Putting the Steps Together

Credit: Cyron

  1. Observation: When I go outside, I noticed that on different nights and times crickets chirp at different rates (the frequency of their chirps changes).
  2. Question: Is there a factor that affects the chirping rate of crickets?
  3. Hypothesis: After reading some reference books and searching on the internet I believe that air temperature may be affecting the rate at which the crickets chirp. My hypothesis will be, "If air temperature is increased, the rate that a cricket chirps will increase."
  4. Prediction: If I measure the rate at which crickets chirp at night, the rate will vary with temperature. The rate at which crickets chirp and the temperature will be directly proportional (we will learn about direct proportion in Lesson 3 - Data Analysis).
  5. Test:
      1. Check the current weather on the Weather Channel or internet. Record the air pressure, relative humidity, wind speed and humidity.
      2. If the control variables are each within 10% of their target locate a cricket and record the number of chirps the cricket makes in 1 minute and record this measurement (along with the temperature) in a table. Repeat at least three times (three trials).
  6. Conclusion: Was your hypothesis supported or disproved?

    Q9. Janice has a geranium in a flowerpot, and after a while it dies. Janice thinks, "I wonder if it is because of the type of potting soil I used?" So she goes to the store and buys a new geranium and a different type of potting soil to plant it in. She also waters this new geranium every other day and is careful not to forget about it like she did before. After the plant survives for one year, Janice decides that her experiment proved that this new brand of potting soil is excellent and recommends it to all her friends.  Use the information in the link above and:
  • Explain why Janice's experiment is actually NOT good enough to make the interpretation that she made?
  • Help Janice out by designing an experiment for her. Include all steps of the scientific method and the information on the link above. Be sure to specifically list all your variables and which type each is.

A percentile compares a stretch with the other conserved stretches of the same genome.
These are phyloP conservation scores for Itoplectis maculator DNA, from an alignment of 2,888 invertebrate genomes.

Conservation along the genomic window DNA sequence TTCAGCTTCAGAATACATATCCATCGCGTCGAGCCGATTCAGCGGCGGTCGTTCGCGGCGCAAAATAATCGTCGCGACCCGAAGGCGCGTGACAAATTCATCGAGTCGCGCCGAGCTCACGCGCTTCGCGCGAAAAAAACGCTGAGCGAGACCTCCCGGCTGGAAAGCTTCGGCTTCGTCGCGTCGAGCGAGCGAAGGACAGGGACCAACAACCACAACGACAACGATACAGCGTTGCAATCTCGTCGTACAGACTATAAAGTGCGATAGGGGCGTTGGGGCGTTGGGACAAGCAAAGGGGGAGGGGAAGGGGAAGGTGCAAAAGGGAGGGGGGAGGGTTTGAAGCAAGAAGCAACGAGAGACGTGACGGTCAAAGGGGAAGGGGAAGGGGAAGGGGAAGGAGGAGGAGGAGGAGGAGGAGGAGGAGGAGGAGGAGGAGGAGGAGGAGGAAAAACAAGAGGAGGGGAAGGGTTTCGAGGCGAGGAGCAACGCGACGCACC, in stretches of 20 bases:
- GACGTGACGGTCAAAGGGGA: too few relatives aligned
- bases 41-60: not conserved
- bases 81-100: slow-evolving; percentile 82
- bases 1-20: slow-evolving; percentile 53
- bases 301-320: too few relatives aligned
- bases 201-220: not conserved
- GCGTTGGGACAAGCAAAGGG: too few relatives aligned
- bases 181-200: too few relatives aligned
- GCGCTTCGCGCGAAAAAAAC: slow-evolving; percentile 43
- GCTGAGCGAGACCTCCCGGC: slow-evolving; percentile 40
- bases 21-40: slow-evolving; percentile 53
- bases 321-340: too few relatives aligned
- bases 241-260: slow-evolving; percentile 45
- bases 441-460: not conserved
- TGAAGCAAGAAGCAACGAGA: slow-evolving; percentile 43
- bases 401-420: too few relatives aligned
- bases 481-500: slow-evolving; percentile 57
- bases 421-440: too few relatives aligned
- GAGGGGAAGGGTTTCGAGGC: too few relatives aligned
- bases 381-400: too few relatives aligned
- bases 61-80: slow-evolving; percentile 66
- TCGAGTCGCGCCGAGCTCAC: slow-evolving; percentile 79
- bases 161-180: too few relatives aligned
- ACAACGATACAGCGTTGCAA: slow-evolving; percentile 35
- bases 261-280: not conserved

Credit: cincooldesigns

Q10. What is a "control group"? Why does an experiment need to have a control group? (Hint: Look in the link  above.)

Additional Questions

Use the knowledge you have gained from this lesson as a basis for further investigation.  Use your logic, or do some additional research to answer the following questions:

Q11. You may have learned that insects have six legs. If you spend the rest of your life catching bugs and counting their legs, will you ever find one that does not have six legs? Explain your answer.

Q12. Do some research to  find out what the difference is between experiment data and experiment result. Please, explain your answer including an example. (Don't forget to site your source!)

Q13. Select one of the following hypotheses.
Apply the scientific method (write out each of the six steps) to the hypothesis you selected. Design a test (experiment) for your hypothesis remembering to list your variables, steps, materials and plan for data.

Grading Rubric:

Note: For this class it is necessary to post the questions over each answer. Failure to do so will result in being asked for a revision.

To get a 10: All answers are correct, thorough, and clearly written/drawn within 2 revisions. All writing is grammatically correct and all lesson requirements have been met.

To get a 9: In 3 revisions, all answers are correct, thorough, and clearly written/drawn. All writing is grammatically correct and all lesson requirements have been met.

To get an 8: In 4 revisions, all answers are correct, thorough, and clearly written/drawn. All writing is grammatically correct and all lesson requirements have been met. -OR- In 2 revisions, 4 or fewer minor grammatical errors remain (missing commas, typos, or other mistakes that do not impede clarity)

To get a 7: In 5 revisions, all answers are correct, thorough, and clearly written/drawn. All writing is grammatically correct and all lesson requirements have been met. -OR- In 3 revisions, 4 or fewer minor grammatical errors remain (missing commas, typos, or other mistakes that do not impede clarity)

To get a 6: In unlimited revisions, all answers are correct, thorough, and clearly written/drawn. All writing is grammatically correct and all lesson requirements have been met.

To get a 5: Plagiarism - purposeful or mistaken, which will lower your final grade for the course (so be very careful when posting your work!); lack of effort, disrespect, or attitude (we are here to communicate with you if you don't understand something); lesson requirements have been met.

No grade will be given for incomplete work.